In June, 1886, the townsite of Bartley was platted on land owned by the Reverend Allen Bartley, a minister of the Methodist Church. The previous year, Methodist Bishop Mallalieu had proposed this site as the location for a church-affiliated institution of higher education, and in April, 1886, the Reverend Bartley was authorized to establish a University here. By July, some 27 buildings had been erected in the new town.
The University, named for Bishop Mallalieu, was opened in September, 1886, with an enrollment of sixty students. Courses were taught in the liberal arts, music, and business. The first class was graduated in the spring of 1888, and that summer, construction began on the first of the permanent University buildings, Haddock Hall, which was located a short distance north of this point.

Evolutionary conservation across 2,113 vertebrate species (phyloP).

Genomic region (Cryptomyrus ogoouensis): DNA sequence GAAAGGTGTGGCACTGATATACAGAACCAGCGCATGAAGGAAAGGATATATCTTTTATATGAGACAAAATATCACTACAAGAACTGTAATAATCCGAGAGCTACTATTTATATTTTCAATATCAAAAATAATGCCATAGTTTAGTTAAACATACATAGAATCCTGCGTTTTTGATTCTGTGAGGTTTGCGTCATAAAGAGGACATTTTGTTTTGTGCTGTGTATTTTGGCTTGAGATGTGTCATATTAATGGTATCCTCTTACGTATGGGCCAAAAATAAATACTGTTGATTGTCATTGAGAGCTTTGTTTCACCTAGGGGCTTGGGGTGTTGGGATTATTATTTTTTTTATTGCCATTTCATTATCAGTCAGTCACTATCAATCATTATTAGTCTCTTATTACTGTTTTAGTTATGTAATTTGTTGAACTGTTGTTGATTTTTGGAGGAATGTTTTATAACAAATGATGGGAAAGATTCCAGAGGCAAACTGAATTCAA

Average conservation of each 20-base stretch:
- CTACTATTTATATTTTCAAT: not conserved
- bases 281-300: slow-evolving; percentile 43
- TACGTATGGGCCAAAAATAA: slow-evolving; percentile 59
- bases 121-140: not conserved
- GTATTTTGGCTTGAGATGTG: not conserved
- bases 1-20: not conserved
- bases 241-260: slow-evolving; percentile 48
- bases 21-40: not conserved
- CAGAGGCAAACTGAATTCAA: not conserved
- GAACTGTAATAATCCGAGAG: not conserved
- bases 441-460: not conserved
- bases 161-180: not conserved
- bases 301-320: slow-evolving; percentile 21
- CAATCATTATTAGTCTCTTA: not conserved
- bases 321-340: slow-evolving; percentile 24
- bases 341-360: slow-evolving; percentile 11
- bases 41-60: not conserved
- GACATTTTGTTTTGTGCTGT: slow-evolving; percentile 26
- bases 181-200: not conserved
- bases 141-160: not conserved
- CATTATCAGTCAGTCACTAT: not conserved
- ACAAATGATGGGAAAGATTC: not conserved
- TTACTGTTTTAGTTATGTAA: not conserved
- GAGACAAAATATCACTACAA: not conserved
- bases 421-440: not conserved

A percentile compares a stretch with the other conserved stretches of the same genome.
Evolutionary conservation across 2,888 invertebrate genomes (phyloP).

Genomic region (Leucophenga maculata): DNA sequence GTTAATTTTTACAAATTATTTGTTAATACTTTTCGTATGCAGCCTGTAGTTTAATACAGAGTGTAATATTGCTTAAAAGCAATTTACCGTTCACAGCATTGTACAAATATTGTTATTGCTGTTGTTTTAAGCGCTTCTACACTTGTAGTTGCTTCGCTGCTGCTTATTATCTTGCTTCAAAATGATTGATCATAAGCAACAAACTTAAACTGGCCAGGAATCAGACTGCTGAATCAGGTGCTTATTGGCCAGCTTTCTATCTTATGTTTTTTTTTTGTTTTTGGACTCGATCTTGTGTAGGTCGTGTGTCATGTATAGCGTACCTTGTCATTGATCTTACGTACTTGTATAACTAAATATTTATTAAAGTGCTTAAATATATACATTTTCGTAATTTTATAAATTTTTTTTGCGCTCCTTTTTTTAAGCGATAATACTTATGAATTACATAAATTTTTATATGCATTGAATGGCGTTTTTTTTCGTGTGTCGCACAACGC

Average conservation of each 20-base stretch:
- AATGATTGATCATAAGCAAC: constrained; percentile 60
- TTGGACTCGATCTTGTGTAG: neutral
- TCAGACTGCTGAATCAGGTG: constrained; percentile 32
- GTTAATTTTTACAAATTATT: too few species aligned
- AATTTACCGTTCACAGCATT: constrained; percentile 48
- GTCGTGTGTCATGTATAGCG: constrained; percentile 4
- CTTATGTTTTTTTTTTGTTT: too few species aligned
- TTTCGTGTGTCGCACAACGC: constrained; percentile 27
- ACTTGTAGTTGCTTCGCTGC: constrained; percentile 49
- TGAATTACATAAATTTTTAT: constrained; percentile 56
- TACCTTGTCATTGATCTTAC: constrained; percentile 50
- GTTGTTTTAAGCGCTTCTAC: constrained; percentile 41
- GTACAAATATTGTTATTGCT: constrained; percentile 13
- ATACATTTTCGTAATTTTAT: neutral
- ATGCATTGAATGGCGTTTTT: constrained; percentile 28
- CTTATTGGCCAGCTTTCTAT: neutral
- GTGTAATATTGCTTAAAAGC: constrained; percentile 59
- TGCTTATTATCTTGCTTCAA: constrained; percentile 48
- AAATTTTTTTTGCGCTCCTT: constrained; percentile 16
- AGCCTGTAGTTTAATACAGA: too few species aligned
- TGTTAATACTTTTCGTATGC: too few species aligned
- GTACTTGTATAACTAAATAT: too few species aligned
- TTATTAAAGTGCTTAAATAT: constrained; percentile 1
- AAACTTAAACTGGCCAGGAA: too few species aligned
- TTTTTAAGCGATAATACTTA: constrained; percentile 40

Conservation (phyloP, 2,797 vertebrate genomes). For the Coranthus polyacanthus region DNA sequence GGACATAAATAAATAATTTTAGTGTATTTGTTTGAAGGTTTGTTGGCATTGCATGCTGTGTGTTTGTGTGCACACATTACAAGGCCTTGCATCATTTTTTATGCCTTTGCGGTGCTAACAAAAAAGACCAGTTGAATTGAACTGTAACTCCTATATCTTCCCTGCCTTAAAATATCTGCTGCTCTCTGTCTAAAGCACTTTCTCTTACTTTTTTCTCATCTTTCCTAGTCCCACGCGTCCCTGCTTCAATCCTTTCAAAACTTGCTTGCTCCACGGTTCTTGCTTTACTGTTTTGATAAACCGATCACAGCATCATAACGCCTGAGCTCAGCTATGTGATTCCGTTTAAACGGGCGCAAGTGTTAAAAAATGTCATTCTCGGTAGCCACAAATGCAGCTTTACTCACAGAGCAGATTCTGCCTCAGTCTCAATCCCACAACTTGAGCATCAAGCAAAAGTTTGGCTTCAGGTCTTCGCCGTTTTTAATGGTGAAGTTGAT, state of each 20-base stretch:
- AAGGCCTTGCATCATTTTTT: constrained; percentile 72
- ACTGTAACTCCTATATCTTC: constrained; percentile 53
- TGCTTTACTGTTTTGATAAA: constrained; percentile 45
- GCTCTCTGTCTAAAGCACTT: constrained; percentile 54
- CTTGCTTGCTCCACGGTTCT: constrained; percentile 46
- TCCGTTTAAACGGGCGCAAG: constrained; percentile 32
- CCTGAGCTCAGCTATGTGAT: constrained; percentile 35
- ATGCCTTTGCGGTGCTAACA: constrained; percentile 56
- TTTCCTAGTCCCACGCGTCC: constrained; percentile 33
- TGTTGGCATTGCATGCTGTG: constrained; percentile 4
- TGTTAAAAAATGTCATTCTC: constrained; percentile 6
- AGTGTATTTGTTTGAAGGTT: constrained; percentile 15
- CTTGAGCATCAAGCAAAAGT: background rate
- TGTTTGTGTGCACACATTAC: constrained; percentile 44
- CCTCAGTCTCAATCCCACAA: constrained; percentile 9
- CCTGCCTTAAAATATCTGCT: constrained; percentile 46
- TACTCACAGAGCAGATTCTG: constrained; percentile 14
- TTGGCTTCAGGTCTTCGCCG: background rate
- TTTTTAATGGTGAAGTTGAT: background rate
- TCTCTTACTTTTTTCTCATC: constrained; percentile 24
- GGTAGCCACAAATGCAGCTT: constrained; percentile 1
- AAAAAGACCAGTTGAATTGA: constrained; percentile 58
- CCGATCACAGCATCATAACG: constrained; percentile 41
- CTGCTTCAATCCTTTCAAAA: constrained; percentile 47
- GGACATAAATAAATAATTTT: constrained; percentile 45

The Hall was not completed, however, as drought and adverse economic conditions soon forced the University to close its doors. The school never reopened, and the bricks from Haddock Hall were later used in the construction of the Methodist Church of Bartley, the only reminder of this early attempt to bring higher education to southwest Nebraska.